Late Middle Age: Transition to the Third Age

By Helson, Ravenna; Cate, Rebecca A. | Annual Review of Gerontology & Geriatrics, January 1, 2006 | Go to article overview

Late Middle Age: Transition to the Third Age

Helson, Ravenna, Cate, Rebecca A., Annual Review of Gerontology & Geriatrics

"The crown of life, ... the time of personal self-realization and fulfillment, comes after our children have left us and after we have given up our jobs so as to enter what is now to be called the Third Age" writes Peter Laslett (1991, p. vii), a pioneer prophet of the new opportunities made possible by increases in health and longevity. Given peace and prosperity, is this a vision to be taken seriously? Some authors emphasize a degree of consistency (McCrae & Costa, 2003) or continuity (Atchley, 1999) in personality that would preclude major personality change in large numbers of people. Others conceive differently the situation produced by increased vigor in later life, looking at how people can be helped to maintain a sense of involvement in society after retirement, and whether volunteer work provides this to people who need it (Moen & Fields, 2002).

No one suggests that development changes radically at age 65, and information is needed about what people are like before the Third Age begins. This chapter looks at a sample of women in their early 60s, a period of transition for many people between peak social responsibility and an exit from center stage. The women in our sample are all graduates of a private women's college and long-term participants in a longitudinal study. Most of them are not wealthy but, because of their education and background, they are better able than the average person to do what they want to do. They are also quite diverse in personality. For these reasons, it should be instructive to look for the roots of a third stage that may be developing in their lives.

After a brief description of the study and of the women's lives at age 61, we consider several ways in which their personalities and lives have changed over middle age and how these normative changes may affect their prospects in the third stage of life. Then we focus on the women's attitudes toward work and retirement as indicators of transition to the Third Age. General trends are of interest, but so are individual differences. For example, Laslett (1991) thought that artists and intellectuals would be less affected by new possibilities for a Third Age of life than other people, because they use their work for selfdevelopment all along. We show that differences in personality in early middle age predict both the nature of work at age 52 and, at age 61 the groundwork being laid for the Third Age.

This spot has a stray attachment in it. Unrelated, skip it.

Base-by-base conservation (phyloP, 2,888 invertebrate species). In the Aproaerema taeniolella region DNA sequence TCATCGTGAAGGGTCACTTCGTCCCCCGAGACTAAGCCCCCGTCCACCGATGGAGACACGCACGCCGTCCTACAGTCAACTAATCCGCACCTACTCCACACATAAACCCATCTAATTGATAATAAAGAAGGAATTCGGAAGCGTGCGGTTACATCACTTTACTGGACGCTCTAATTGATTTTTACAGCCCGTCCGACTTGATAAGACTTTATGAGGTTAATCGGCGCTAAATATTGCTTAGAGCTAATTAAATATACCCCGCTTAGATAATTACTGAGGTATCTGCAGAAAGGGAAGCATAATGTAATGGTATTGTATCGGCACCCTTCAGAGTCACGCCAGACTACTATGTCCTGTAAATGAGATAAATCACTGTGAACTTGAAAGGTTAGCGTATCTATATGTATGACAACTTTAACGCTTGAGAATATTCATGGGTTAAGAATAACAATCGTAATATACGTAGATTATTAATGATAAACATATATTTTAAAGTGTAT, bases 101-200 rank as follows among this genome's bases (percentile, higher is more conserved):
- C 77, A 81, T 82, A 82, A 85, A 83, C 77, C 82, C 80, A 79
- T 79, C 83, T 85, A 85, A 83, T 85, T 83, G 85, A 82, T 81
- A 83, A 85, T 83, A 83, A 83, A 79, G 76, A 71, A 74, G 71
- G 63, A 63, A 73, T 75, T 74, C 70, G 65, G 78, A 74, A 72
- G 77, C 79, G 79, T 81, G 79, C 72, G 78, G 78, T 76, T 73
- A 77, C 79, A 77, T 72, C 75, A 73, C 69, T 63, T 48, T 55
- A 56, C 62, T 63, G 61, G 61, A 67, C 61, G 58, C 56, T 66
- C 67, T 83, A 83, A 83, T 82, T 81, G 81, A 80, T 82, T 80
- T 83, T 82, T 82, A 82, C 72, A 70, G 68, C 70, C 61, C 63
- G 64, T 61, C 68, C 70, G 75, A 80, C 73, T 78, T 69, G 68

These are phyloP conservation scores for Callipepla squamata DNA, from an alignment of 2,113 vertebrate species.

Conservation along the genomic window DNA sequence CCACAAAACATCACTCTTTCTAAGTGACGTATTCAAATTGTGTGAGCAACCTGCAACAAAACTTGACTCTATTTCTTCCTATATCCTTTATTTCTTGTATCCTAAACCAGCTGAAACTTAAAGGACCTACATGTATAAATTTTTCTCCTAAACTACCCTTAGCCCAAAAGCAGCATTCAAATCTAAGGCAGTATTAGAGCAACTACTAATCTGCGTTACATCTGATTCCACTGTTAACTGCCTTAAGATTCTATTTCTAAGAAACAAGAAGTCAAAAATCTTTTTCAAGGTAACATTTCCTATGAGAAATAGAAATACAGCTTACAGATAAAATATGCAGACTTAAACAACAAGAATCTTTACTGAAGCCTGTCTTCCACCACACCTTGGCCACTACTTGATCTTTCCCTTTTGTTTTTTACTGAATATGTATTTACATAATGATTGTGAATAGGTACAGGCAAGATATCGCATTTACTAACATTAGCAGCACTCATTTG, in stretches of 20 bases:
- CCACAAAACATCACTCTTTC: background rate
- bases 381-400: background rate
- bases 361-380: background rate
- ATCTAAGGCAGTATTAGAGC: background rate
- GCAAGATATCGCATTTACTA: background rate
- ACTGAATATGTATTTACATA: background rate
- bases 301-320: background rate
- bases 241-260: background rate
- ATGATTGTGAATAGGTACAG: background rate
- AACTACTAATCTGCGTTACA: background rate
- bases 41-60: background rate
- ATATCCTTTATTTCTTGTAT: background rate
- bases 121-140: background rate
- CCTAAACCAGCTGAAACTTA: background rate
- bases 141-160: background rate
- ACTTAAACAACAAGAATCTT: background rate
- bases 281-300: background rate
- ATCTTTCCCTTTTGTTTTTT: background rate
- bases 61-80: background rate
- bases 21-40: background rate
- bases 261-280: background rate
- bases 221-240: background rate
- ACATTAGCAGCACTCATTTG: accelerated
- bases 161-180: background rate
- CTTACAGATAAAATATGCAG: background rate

Design of Study

The sample consists of 123 women who provided personality inventories and life data as graduating seniors at Mills College in Oakland, California, in 1958 or 1960, and later agreed to participate further in a longitudinal study. The numbers of participants were 98 at age 27 (1963-1964), 108 at age 43 (1981), 105 at age 52 (1989), and 113 at age 61 (1998-1999). The sample is largely White and Protestant, as was the student body when the study began. Most of the women's fathers were in business or professions, and most of their mothers were housewives. The most distinctive common feature of the women's histories was that they started adulthood in the late 1950s with conservative gender-role assumptions and then experienced the large changes in gender roles that took place during the late 1960s and the 1970s. More detailed information about the sample may be found in subsequent sections of this chapter and in Helson and Kwan (2000) or Helson and Soto (2005).

The Sample at Age 61

Of 113 women who provided data at age 61, 70% lived in a stable couple relationship. Most women had been in the labor force, and of these, about half were now either retired or expected to retire within the next few years. Self-reported health was rated 4.1 on a 5-point scale, which was relatively high although significantly lower than at age 52, when the mean rating was 4.4. Since the age-52 follow-up the number of living mothers of the Mills women had dropped from 59% to 38%, and the number of fathers from 27% to 16%; by age 61, 72% of the women had been engaged in at least some care for ill or dying parents. …

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